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Leaving Judgements Behind Makes Us More Mindful Eaters

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Meet IzaanAli, my three-year-old. He loves his food and you can see just how much!

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Healthy toddlers are naturally mindful eaters. They are aware when they are hungry and stop eating when they are full. They engage with their food and savor every bite!
But that is not the case for the majority of us...

How many of us find ourselves sitting in front of the television or computer whilst eating our meal? Before we even know it, we've completely finished. Do you remember what your last meal tasted like? Some of us may not even recall eating it.

Sound familiar?

I reckon many of us have experienced this lack of awareness or memory lapse at some point. With long days at work, busy lives, and food available everywhere we turn, eating is often done mindlessly.

The result?

We eat more! Mindless eating can lead to weight issues, ill-health, and an unhealthy relationship with our body and food. Such absent-minded eating habits prevent our brains from capturing the memory of what we ate. We continue to eat more throughout the day in search for the satisfaction-factor.

What's the solution?

Growing evidence shows that mindful eating could be the answer. Yes, mindless eating versus mindful eating. It is that simple! What's more, this practice of savoring our meals with greater awareness has benefits beyond the physical.

So, what's mindful eating?

Mindful eating is having a greater connection with your body and with your food as you enjoy the experience of eating with intent and attention. It's about leaving judgements behind, discarding the labels we may attach to our bodies and food.

Any of these ring a bell?

This is going to make me fat!

This is so bad and unhealthy!

So this mindful eating business sounds pretty great right? So why aren't more of us practicing it? Is it because we perceive it to be painstakingly time-consuming and unrealistic?

As a working parent with young children, my mindful eating practice doesn't involve sitting down for 30 minutes at every meal. Nor do I expect calm and serenity at meal times to engage with the experience of eating. There are no hard and fast rules. I have accepted the fact that happy chaos is the norm. The important element for us has been eating with intent and attention. And yes, you can achieve that even when life is chaotic!

I believe mindful eating doesn't have to be hard. As you sit and eat your next meal, consider practicing these eight tips to cultivate a more loving, nourishing relationship with your food and with your body.

  1. Recognize true hunger. It is important to identify if you are truly hungry or if it is an emotional desire. I often say to my patients, "If you eat to fight emotions, you can never win!" Simply said, food can't satisfy emotional hunger. Eating may feel good in the moment, but the emotions that triggered the eating will remain. True hunger is physical and usually starts in the stomach. Recognize the signs and eat when you are truly hungry.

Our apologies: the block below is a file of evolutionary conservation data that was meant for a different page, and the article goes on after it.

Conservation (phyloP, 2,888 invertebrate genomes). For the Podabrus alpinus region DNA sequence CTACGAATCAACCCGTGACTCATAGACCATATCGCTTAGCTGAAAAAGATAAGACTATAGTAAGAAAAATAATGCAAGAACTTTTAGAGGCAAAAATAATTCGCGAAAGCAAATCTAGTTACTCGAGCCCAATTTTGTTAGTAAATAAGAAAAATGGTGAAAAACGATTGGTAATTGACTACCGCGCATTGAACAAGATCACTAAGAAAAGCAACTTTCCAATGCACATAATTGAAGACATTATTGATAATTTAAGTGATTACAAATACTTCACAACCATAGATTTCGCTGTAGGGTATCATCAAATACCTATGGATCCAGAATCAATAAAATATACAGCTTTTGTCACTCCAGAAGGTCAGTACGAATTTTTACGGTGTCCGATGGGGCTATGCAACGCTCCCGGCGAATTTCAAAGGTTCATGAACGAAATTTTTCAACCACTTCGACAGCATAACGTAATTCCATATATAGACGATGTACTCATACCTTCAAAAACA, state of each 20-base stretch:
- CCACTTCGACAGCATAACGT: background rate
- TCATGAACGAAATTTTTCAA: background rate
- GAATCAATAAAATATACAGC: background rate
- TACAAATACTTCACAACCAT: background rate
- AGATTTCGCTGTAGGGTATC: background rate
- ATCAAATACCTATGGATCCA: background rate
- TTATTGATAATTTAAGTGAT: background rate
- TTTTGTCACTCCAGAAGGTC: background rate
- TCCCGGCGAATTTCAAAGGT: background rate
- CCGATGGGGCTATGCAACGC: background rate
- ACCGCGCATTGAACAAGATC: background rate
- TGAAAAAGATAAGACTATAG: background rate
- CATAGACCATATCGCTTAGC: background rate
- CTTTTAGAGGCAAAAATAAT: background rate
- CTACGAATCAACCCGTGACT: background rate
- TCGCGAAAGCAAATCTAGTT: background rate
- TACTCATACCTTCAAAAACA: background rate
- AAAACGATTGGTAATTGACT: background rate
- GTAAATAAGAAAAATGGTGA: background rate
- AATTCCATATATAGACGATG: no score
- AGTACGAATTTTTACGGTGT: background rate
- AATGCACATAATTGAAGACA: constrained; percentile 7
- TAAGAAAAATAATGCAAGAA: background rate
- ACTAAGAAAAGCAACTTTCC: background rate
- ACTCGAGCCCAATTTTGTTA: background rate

2. Less time? Less food! Portion your food based on the time you have to consume it. It's important to avoid rushing through your meal and feeling hurried. Take the time to enjoy a smaller portion mindfully.
  3. Breathe in. Hold. Breathe out. This is preparation to calm your mind and ground yourself before eating. This is an important step in preparing you to engage with your body and your meal. This will help to centre you from a "human doing" to a "human being." Deep breathing is a powerful tool to heighten our senses and awareness at mealtimes.
  4. First, eat with your eyes. Notice the food on your plate. What does it look like? What are the different textures? As a family, we often try and guess every ingredient in the dish. This helps us engage with our food and keeps our attention on our meal.
  5. Consciously chew. Take the time to chew well, and enjoy the release of flavours from every bite. What's more, you're likely to notice when you are full. Gulping food down without chewing can trigger unpleasant symptoms, like bloating, gas and indigestion.
  6. Tune in with your fullness scale. Consider rating your level of fullness from zero to 10. Zero means "I'm starving" and feeling overstuffed equals a 10. Aim for a seven, and avoid being at the far end of either side of the scale.
  7. Silence the mind chatter. This can help train your mind and body to be compassionate, non-judgemental and to enjoy being present in the moment. If you are having difficulty controlling your thoughts, make a note of what is distracting you. Park it! You can always return to it after your meal.
  8. Offer gratitude. Take the time either before or after your meal to be thankful. Counting your blessings is yet another way to bring attention to the present moment. It brings positivity to your experiences and boosts physical and mental health.

Remember, mastery comes with practice. These eight tips will help set you on your journey to become a mindful eater -- even more like a toddler perhaps!

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